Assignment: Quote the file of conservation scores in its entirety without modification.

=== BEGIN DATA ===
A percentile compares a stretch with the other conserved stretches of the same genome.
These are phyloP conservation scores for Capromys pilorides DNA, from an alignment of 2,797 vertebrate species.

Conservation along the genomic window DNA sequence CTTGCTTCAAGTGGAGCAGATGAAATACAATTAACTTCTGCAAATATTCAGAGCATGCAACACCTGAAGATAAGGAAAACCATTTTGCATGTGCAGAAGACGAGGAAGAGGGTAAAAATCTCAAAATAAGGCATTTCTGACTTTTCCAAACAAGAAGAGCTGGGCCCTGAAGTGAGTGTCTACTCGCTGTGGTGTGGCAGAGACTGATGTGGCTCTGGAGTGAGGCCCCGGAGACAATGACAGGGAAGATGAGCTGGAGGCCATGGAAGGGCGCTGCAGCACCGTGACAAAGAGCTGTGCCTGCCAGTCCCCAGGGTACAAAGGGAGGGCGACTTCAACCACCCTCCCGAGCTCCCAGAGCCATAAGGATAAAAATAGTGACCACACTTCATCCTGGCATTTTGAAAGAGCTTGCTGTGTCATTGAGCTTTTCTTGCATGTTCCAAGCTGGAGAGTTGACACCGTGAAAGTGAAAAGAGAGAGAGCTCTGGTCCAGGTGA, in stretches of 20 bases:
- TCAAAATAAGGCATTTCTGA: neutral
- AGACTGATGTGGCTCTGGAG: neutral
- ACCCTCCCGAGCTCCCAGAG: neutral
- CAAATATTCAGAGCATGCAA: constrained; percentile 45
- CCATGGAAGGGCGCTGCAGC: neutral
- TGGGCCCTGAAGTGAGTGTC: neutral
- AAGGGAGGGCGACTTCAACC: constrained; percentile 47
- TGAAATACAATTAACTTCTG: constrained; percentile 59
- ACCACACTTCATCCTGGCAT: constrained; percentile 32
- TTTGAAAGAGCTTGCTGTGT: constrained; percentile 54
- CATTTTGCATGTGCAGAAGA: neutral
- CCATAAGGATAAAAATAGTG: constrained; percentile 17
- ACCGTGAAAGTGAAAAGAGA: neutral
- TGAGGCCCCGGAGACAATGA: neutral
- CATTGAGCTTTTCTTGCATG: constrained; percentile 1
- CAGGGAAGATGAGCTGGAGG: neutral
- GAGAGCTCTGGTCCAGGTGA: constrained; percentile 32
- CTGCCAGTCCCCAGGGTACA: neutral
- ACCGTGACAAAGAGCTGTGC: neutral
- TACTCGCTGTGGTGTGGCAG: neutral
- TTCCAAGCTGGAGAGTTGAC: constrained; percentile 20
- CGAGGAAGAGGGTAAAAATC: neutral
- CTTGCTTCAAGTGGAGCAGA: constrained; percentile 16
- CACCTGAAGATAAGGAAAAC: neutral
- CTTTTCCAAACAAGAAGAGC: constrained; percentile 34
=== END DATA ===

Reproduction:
A percentile compares a stretch with the other conserved stretches of the same genome.
These are phyloP conservation scores for Capromys pilorides DNA, from an alignment of 2,797 vertebrate species.

Conservation along the genomic window DNA sequence CTTGCTTCAAGTGGAGCAGATGAAATACAATTAACTTCTGCAAATATTCAGAGCATGCAACACCTGAAGATAAGGAAAACCATTTTGCATGTGCAGAAGACGAGGAAGAGGGTAAAAATCTCAAAATAAGGCATTTCTGACTTTTCCAAACAAGAAGAGCTGGGCCCTGAAGTGAGTGTCTACTCGCTGTGGTGTGGCAGAGACTGATGTGGCTCTGGAGTGAGGCCCCGGAGACAATGACAGGGAAGATGAGCTGGAGGCCATGGAAGGGCGCTGCAGCACCGTGACAAAGAGCTGTGCCTGCCAGTCCCCAGGGTACAAAGGGAGGGCGACTTCAACCACCCTCCCGAGCTCCCAGAGCCATAAGGATAAAAATAGTGACCACACTTCATCCTGGCATTTTGAAAGAGCTTGCTGTGTCATTGAGCTTTTCTTGCATGTTCCAAGCTGGAGAGTTGACACCGTGAAAGTGAAAAGAGAGAGAGCTCTGGTCCAGGTGA, in stretches of 20 bases:
- TCAAAATAAGGCATTTCTGA: neutral
- AGACTGATGTGGCTCTGGAG: neutral
- ACCCTCCCGAGCTCCCAGAG: neutral
- CAAATATTCAGAGCATGCAA: constrained; percentile 45
- CCATGGAAGGGCGCTGCAGC: neutral
- TGGGCCCTGAAGTGAGTGTC: neutral
- AAGGGAGGGCGACTTCAACC: constrained; percentile 47
- TGAAATACAATTAACTTCTG: constrained; percentile 59
- ACCACACTTCATCCTGGCAT: constrained; percentile 32
- TTTGAAAGAGCTTGCTGTGT: constrained; percentile 54
- CATTTTGCATGTGCAGAAGA: neutral
- CCATAAGGATAAAAATAGTG: constrained; percentile 17
- ACCGTGAAAGTGAAAAGAGA: neutral
- TGAGGCCCCGGAGACAATGA: neutral
- CATTGAGCTTTTCTTGCATG: constrained; percentile 1
- CAGGGAAGATGAGCTGGAGG: neutral
- GAGAGCTCTGGTCCAGGTGA: constrained; percentile 32
- CTGCCAGTCCCCAGGGTACA: neutral
- ACCGTGACAAAGAGCTGTGC: neutral
- TACTCGCTGTGGTGTGGCAG: neutral
- TTCCAAGCTGGAGAGTTGAC: constrained; percentile 20
- CGAGGAAGAGGGTAAAAATC: neutral
- CTTGCTTCAAGTGGAGCAGA: constrained; percentile 16
- CACCTGAAGATAAGGAAAAC: neutral
- CTTTTCCAAACAAGAAGAGC: constrained; percentile 34